Some years ago it was considered a secret that explaining the universe had reached a dead end. Only the most informed scientists talked about it, but eventually a major shift occurred, and the public caught on. Instead of a Theory of Everything, which had been the holy grail of physics, a state of confusion, conflicting theories, advanced mathematics, and wild out-of-the-box speculations defined the mess that had come about. No one could say where space, time, matter, and energy came from, and they still can’t.
It sounds irrational for science to proceed blindly along the same track that had reached a dead end, but that has also happened. Discovering new subatomic particles, devising new and more intricate mathematical models, and tinkering with concepts like the multiverse, for which there is zero empirical evidence, occupies mainstream physics today just as it did a decade ago. Go back as far as you like, and science has depended on empirical evidence, data, measurements, and experiments. But at the far edge of spacetime and all the way down to the infinitesimal realm of the quantum, and there are no experiments to run, no data to collect, no measurements that will solve the cosmic riddle: Where did the universe come from?
When you are intellectually rigorous and admit that an old model no longer works, it is futile to keep doing more of what doesn’t work. The cosmic riddle won’t go away, and a different path needs to be followed. To find this path, a second riddle comes into play: Where did human beings come from and why do we exist? This riddle doesn’t seem cosmic, and yet it is just as baffling. There is no Darwinian reason to explain why Homo sapiens evolved. Our hominid ancestors were surviving quite well, multiplying, discovering fire, and making art.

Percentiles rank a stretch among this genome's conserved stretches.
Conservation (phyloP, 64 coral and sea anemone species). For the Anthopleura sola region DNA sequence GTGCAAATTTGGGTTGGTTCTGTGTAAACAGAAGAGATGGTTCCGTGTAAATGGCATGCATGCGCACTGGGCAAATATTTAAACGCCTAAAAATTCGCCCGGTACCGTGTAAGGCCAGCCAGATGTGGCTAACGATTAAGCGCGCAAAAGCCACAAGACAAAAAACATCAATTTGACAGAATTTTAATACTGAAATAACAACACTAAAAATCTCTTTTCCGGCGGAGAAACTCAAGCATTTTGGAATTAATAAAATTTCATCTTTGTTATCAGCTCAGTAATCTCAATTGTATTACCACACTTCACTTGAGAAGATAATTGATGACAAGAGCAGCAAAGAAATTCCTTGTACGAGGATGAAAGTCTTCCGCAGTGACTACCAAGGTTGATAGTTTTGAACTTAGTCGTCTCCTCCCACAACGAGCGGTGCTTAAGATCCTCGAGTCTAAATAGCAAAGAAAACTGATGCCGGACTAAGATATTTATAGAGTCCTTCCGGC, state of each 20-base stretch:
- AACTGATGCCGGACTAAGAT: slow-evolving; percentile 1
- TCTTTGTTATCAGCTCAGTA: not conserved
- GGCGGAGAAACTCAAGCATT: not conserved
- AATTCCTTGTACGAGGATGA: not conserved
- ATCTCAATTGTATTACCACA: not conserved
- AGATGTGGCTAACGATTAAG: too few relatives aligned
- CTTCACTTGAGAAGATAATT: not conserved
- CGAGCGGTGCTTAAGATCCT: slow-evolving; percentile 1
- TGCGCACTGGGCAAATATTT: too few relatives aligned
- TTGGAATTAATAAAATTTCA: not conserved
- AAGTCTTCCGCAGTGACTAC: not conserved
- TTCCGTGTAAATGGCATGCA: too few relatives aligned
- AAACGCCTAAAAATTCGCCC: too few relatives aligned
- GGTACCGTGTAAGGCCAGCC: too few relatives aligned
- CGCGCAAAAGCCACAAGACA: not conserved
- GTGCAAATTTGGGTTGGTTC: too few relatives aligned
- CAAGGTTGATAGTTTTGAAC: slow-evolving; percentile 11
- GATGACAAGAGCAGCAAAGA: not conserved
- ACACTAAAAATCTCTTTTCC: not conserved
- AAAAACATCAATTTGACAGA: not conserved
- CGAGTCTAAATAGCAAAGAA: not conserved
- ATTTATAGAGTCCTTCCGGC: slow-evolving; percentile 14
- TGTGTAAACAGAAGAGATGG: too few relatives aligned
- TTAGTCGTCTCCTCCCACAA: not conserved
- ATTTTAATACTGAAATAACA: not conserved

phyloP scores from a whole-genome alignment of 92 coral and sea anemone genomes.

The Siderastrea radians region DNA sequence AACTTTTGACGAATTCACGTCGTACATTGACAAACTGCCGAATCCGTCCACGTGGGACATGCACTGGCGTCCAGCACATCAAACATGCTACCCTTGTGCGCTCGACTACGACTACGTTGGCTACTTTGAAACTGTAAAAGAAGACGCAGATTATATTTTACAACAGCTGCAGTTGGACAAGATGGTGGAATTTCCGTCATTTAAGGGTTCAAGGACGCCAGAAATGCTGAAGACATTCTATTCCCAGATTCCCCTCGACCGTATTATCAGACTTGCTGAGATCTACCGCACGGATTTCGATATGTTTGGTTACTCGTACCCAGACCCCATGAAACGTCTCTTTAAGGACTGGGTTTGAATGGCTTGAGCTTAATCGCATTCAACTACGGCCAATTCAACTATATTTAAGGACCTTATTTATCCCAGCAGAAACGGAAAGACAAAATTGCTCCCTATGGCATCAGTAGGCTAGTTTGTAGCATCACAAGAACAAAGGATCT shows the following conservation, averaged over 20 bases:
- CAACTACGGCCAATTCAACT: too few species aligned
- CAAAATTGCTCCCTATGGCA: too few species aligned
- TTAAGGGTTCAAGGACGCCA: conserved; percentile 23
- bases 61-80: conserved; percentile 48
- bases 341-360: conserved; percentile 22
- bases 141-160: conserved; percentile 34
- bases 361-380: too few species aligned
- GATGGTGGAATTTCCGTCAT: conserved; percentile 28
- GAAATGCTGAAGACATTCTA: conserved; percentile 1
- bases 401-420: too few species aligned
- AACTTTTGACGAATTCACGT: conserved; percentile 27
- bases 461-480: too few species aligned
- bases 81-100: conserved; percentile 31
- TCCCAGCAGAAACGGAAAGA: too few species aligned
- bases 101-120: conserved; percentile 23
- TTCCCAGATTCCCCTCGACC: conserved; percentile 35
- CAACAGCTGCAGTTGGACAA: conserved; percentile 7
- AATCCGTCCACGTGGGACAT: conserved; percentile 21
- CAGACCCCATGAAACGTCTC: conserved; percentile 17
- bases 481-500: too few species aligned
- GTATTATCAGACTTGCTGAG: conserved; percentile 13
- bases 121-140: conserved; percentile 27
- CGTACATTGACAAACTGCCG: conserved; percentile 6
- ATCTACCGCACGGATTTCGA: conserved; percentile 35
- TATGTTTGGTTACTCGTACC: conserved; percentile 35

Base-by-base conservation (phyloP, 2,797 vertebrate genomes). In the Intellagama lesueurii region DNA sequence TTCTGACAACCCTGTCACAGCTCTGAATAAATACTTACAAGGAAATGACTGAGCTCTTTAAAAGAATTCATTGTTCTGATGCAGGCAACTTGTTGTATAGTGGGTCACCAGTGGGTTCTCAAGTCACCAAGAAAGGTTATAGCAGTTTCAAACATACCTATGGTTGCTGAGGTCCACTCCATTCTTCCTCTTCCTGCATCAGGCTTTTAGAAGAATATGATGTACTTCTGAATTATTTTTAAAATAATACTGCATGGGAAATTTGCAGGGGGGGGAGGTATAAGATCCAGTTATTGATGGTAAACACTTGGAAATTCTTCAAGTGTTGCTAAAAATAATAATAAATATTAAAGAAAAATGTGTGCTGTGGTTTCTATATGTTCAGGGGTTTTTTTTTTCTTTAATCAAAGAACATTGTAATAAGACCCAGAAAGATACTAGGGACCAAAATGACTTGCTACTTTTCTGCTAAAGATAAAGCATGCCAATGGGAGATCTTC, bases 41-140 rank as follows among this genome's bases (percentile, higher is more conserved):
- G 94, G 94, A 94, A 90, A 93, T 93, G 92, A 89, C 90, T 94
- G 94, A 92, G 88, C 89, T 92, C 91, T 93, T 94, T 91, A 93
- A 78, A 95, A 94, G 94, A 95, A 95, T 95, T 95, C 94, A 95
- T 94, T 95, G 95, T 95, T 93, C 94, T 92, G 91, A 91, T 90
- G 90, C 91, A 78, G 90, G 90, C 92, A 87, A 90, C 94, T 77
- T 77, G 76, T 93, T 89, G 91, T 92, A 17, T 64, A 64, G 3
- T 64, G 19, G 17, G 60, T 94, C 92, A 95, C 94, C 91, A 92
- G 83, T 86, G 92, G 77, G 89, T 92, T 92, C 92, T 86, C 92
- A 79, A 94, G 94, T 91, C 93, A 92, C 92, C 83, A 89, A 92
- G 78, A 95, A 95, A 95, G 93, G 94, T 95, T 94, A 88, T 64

With over a million years of successful survival and 55 million years since the first primate emerged, there is no reason for why Homo sapiens took less than 100,000 years to develop our higher brain and a mere 30,000 years to create the advanced civilization we occupy. This leap in intelligence is faster than if a kindergartener came home tomorrow with a PhD.
Yet there is a way to solve both riddles, the cosmic and the human, by following the same path. Imagine that science has reached a fork in the road, and that you stand there too, because you do. You can choose the road that leads to business as usual, and keep fiddling around the edges with riddles even though you know in advance that you will never solve them. Or take the other road, which is unknown, uncertain, yet filled with infinite possibilities. Inertia makes people choose the familiar road, and that includes 99.99% of scientists.
The road less traveled is chosen when an insight strikes home. There are known to be trillions of galaxies containing billions of planets that potentially could support life. On that basis, Homo sapiens is impossibly arrogant to suppose that we occupy a unique or even a privileged place in creation, and this arrogance increases a hundredfold if we assume that we have the answers to cosmic riddles. We barely understand human nature, and we’ve been trying to work that one out for several thousands of years, going back to the beginnings of philosophy.
There is another choice, which is to turn away from galaxies, planets, the big bang, the multiverse, subatomic particles, and the entire apparatus that looks at creation from the outside. Instead of being arrogant specks of sand on the cosmic beach, what if it is the other way around? What if human beings are the whole point of creation? This notion is centuries older than science, but it was shrouded in mythology, religion, and mysticism. No one proposes returning to a pre-scientific age. But it is necessary to see that mythology, religion, and mysticism were born from the same riddle we face today. The ancients looked around and realized the uniqueness of human intelligence and creativity. Naturally, they wanted to know where and why this astonishing occurrence, totally unprecedented in Nature, came about.